PASS BA Conference: Interview with the PASS Board

I was lucky enough to interview Bill Graziano and Douglas McDowell, members of the PASS Board in order to have a chat with them about the PASS BA Conference. I’ve detailed the conversation here. I’d like to say a big ‘Thank You’ to Bill and Douglas, and the rest of the PASS team who took time out of their day in order to spend time with myself and the other bloggers.
Before we proceed, I’m British and spell organisation with an ‘s’ rather than a ‘z’ – a number of the PASS BA Conference attendees came up to speak with me about my British spelling in my presentations, and it really made me smile! Therefore, this blog will continue my tradition of British spellings!

What was the purpose of the PASS Business Analytics conference?  
The conference is aimed at the Business Analysts who want to be leaders in their discipline. Business Analysts, like the rest of the data community, are people to feel included as part of a community. If you touch data, you should be here! 62% of attendees have never been to a PASS event before – this is an awesome achievement for PASS towards building a new community of Business Analysts.
PASS is responding to a need in the Business Analytics community for knowledge, support, networking and training. Although PASS facilitate community events such as SQLSaturday events and so on, the content is determined by the community – in other words, what do people want to see? There is a real thirst for people to have Business Analytics information and a community, and PASS is meeting that demand.
What will people take away from the PASS BA Conference?

Knowledge of new technologies as well as discussions of business strategy. There are also plenty of case studies in specific domains, such as social media data analysis and even sports data analysis!
One interesting thing that was noted during the discussion was the sheer breadth of conversations that were held at the PASS BA Conference. It seemed a broad mix of IT and Business oriented people, and it was great to hear people sharing insights about what would be useful to them. Often it can be difficult for the IT folks to understand what the Business folks are doing and why – and vice versa. It seemed as if the ‘sidebar’ conversations went mainstream; one common theme was the difficulties in intra-organisational communication between technical and business departments.  One of the interesting things for me is that some of the attendees seemed to take away more than knowledge; they took away a multi-faceted perspective of looking at the same ‘business’ problem with different eyes.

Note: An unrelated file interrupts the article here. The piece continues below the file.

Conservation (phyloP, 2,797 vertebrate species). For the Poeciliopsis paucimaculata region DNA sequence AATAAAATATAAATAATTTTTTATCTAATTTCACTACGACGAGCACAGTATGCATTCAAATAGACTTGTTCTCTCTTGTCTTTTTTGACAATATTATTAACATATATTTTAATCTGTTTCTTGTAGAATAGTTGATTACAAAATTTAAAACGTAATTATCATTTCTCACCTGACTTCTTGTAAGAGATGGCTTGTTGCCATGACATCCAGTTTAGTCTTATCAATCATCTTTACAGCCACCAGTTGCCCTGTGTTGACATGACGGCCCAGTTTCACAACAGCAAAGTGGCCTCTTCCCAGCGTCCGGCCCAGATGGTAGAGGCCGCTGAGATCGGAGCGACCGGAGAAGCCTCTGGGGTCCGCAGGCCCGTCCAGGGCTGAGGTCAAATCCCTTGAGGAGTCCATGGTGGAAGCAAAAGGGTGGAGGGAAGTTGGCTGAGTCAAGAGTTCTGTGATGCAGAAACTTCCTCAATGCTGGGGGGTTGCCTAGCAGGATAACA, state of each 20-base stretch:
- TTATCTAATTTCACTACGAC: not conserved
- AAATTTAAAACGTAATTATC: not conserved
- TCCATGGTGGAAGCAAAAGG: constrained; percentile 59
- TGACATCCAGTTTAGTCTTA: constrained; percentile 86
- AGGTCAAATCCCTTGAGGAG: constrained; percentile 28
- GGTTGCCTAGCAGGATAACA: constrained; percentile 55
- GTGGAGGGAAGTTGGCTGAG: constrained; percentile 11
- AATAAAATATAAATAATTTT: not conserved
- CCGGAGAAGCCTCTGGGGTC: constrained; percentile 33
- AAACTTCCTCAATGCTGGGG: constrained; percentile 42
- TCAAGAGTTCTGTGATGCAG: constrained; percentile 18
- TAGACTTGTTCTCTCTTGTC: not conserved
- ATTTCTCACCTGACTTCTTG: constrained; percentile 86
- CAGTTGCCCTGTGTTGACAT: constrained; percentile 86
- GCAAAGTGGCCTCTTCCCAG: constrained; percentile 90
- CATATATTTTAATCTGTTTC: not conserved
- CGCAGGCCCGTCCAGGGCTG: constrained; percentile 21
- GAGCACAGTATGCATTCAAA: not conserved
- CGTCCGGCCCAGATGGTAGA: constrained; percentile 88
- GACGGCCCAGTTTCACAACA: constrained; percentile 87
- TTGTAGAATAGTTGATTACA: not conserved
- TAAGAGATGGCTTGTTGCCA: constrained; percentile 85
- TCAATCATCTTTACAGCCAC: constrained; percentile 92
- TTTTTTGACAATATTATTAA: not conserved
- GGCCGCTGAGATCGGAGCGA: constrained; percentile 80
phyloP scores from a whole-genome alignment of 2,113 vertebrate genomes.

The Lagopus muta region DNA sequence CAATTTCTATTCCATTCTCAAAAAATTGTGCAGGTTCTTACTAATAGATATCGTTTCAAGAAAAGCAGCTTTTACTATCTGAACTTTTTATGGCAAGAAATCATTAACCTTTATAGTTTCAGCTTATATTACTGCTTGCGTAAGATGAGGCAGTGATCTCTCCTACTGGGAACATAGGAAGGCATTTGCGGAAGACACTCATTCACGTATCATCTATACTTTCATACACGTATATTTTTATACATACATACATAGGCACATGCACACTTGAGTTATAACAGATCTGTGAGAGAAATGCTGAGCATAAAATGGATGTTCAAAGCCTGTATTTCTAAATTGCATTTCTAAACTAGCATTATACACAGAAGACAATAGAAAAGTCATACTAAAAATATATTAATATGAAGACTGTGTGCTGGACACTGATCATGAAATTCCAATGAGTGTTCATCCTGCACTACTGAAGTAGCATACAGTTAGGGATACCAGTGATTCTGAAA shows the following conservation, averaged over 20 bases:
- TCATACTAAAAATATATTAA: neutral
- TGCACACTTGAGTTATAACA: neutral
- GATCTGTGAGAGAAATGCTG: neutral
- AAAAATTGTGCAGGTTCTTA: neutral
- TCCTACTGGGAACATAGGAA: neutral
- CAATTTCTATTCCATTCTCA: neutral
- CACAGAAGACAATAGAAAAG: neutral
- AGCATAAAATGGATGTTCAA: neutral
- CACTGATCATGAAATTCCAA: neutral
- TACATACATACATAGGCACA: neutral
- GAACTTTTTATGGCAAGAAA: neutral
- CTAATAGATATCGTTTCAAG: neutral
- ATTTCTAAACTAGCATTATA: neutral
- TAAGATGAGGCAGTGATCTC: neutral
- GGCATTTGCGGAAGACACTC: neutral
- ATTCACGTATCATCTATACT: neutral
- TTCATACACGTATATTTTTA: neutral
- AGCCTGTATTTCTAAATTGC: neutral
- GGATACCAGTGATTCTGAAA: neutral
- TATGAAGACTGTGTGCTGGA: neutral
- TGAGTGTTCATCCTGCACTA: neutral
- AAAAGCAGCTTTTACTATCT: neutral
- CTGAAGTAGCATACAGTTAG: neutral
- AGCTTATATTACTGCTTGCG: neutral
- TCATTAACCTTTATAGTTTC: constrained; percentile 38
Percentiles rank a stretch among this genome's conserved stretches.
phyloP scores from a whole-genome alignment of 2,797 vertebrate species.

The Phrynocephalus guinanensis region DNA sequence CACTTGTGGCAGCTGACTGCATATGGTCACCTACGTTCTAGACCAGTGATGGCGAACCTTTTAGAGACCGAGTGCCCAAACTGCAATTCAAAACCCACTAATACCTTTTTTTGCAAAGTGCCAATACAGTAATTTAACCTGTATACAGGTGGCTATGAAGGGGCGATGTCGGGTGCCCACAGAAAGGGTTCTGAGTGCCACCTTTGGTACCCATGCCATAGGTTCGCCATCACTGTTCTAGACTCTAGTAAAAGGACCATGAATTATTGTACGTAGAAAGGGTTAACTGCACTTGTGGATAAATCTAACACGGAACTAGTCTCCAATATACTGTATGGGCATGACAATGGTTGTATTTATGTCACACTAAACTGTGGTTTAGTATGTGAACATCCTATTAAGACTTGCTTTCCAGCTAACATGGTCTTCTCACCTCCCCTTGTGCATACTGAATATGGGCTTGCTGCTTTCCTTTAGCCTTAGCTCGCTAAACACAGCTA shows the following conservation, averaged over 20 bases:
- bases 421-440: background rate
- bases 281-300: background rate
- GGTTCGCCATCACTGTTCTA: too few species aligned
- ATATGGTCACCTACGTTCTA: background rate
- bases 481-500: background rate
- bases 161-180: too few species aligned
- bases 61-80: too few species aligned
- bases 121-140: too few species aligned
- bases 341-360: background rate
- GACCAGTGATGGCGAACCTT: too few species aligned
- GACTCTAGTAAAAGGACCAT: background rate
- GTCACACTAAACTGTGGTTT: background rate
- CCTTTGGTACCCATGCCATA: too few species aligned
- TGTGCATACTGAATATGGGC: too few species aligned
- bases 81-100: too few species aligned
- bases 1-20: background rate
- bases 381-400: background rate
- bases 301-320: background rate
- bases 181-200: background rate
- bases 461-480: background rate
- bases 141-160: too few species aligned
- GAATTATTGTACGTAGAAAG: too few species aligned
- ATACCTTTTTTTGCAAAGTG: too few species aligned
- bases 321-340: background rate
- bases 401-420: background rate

So, what was the audience profile of people attending a BA conference? The majority of ‘job roles’ were ‘Business Analysts’, who constituted 40% of the audience. These people were business-oriented in a LOB role. 
The Business Analyst role constitutes a variety of roles, and it can be target a breadth of roles that’s pertinent to Business Analytics. So, what is Business Analytics?

It means different things to different people. Positioning it was quite hard. 
How do you concisely package it? If we look at Gartner continuum, we can see that Business Intelligence is diagnostic, and answers the question ‘what happened’? Business Analytics, on the other hand, is prescriptive. It asks the question ‘What do I need to do in order to effect an organisational change?’ 
Why did you choose the name ‘Business Analytics’?
Future messaging of the PASS BA Conference will get tighter, but it is difficult to pin down when there are so many buzzwords! Business Analytics as a term, however, is durable – it’s about adding value to your data. As technologies move and shift, the topic mix will change over time.
How can people continue to engage once the PASS BA Conference is over?

Given that 500 people were completely new to PASS as an organisation, there are plenty of opportunities for people to start up their own User Group, for example. Hopefully you’ll see a BA user group starting near you! There will be separate needs for different parts of the community, and it is natural that this will evolve over time. 
Virtual chapters can be one way to engage, and I’d personally encourage people to join up.

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